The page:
The right of redemption allows a person to reclaim or “redeem” their property after a foreclosure by allowing the person to pay the outstanding mortgage balance (or sometimes the amount of the purchase price at the foreclosure) on the loan and most likely the costs incurred during the foreclosure process.  This would essentially be the same thing as payoff of the note, the difference being that it occurs post-foreclosure rather than pre-foreclosure. 

If all your state’s requirements are for redemption (NOT ALL STATES ALLOW FOR REDEMPTION) are met, and you make all the required payments, the purchaser of the property would either be required to unwind the foreclosure sale or to deed the property back to you.  

If your state allows for redemption on the home, there will be a time limit for the redemption.  After the time limit passes, redemption would be unavailable.  The redemption period and the redemption process vary from state to state.  Additionally, states have different rules for different types of foreclosure.  For example, Texas does not allow for redemption of a foreclosure on a first lien, but does allow for redemption if the foreclosure was conducted by a homeowner’s association or was a tax sale.  Some states allow for redemption on mortgages that were foreclosed through a judicial foreclosure sale and not for mortgages that were foreclosed through a non-judicial foreclosure sale.  See the My Foreclosure Options homepage for a detailed explanation of the difference between a judicial and a non-judicial foreclosure.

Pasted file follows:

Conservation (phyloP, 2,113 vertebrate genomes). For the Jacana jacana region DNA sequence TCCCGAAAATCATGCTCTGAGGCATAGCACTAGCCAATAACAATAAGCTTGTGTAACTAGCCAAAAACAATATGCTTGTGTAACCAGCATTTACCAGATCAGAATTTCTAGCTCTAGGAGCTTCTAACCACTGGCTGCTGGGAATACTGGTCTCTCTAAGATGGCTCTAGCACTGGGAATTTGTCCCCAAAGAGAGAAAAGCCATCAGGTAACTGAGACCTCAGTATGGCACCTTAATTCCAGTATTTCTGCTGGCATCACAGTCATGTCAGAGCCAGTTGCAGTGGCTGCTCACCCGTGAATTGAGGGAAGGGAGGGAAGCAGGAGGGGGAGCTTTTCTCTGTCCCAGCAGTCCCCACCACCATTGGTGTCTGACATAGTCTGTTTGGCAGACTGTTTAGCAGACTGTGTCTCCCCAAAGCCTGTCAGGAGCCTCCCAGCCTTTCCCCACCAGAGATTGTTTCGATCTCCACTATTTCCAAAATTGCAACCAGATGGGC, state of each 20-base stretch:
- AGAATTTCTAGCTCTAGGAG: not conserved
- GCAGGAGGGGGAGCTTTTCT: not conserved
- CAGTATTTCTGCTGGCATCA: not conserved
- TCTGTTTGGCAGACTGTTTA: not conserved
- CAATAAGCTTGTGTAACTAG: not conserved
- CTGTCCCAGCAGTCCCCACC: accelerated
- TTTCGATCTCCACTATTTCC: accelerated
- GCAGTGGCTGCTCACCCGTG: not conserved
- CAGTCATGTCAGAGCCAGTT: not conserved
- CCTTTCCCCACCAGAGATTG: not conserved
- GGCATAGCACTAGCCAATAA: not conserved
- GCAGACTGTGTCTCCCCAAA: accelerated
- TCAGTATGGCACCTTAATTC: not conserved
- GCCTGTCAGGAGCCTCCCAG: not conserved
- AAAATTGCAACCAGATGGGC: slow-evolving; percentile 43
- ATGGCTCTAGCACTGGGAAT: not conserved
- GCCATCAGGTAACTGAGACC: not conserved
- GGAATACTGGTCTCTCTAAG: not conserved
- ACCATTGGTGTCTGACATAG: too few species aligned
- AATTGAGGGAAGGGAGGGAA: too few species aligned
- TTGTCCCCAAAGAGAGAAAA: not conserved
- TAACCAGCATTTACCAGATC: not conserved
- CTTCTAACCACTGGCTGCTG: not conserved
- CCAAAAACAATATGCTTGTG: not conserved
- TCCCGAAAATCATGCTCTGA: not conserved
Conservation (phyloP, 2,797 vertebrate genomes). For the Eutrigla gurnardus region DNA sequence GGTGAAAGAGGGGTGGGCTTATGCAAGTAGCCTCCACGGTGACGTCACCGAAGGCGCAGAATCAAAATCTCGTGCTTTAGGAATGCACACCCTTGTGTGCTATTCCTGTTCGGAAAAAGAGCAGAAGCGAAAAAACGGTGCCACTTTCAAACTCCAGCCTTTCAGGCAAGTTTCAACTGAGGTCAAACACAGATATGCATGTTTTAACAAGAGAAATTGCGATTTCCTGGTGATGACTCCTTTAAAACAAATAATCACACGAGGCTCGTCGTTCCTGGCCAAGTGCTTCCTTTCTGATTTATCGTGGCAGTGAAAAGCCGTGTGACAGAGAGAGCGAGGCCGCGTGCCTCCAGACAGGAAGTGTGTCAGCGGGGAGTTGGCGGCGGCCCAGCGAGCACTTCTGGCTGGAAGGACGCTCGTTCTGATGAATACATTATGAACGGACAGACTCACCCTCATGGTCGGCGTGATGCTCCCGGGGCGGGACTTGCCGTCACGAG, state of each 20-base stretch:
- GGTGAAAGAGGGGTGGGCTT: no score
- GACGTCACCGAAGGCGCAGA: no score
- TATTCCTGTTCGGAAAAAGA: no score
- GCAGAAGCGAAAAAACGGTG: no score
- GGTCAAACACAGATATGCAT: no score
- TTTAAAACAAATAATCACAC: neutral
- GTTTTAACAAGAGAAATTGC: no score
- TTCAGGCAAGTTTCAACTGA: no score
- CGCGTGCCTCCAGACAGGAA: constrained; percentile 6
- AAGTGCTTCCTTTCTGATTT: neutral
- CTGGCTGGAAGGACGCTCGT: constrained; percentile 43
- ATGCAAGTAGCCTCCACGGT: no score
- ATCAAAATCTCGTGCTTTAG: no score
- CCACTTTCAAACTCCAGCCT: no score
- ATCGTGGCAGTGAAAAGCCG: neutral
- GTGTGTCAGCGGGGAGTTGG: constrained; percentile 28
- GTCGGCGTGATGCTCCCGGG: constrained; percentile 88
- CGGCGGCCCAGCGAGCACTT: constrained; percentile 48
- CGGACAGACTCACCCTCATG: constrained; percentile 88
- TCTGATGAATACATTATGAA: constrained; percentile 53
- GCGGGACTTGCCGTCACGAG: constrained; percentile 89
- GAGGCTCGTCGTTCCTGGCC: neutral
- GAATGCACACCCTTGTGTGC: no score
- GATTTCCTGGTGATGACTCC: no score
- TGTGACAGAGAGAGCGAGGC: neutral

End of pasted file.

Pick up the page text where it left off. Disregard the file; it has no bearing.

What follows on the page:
If you believe you have the funds to redeem your property, you should speak to an attorney licensed in your state as soon as possible to ensure that you 1) have the ability to redeem the property in your state, or given your circumstances; 2) are still within the allowable time frame for a redemption; and 3) that you have correctly calculated the amount necessary to redeem the property.

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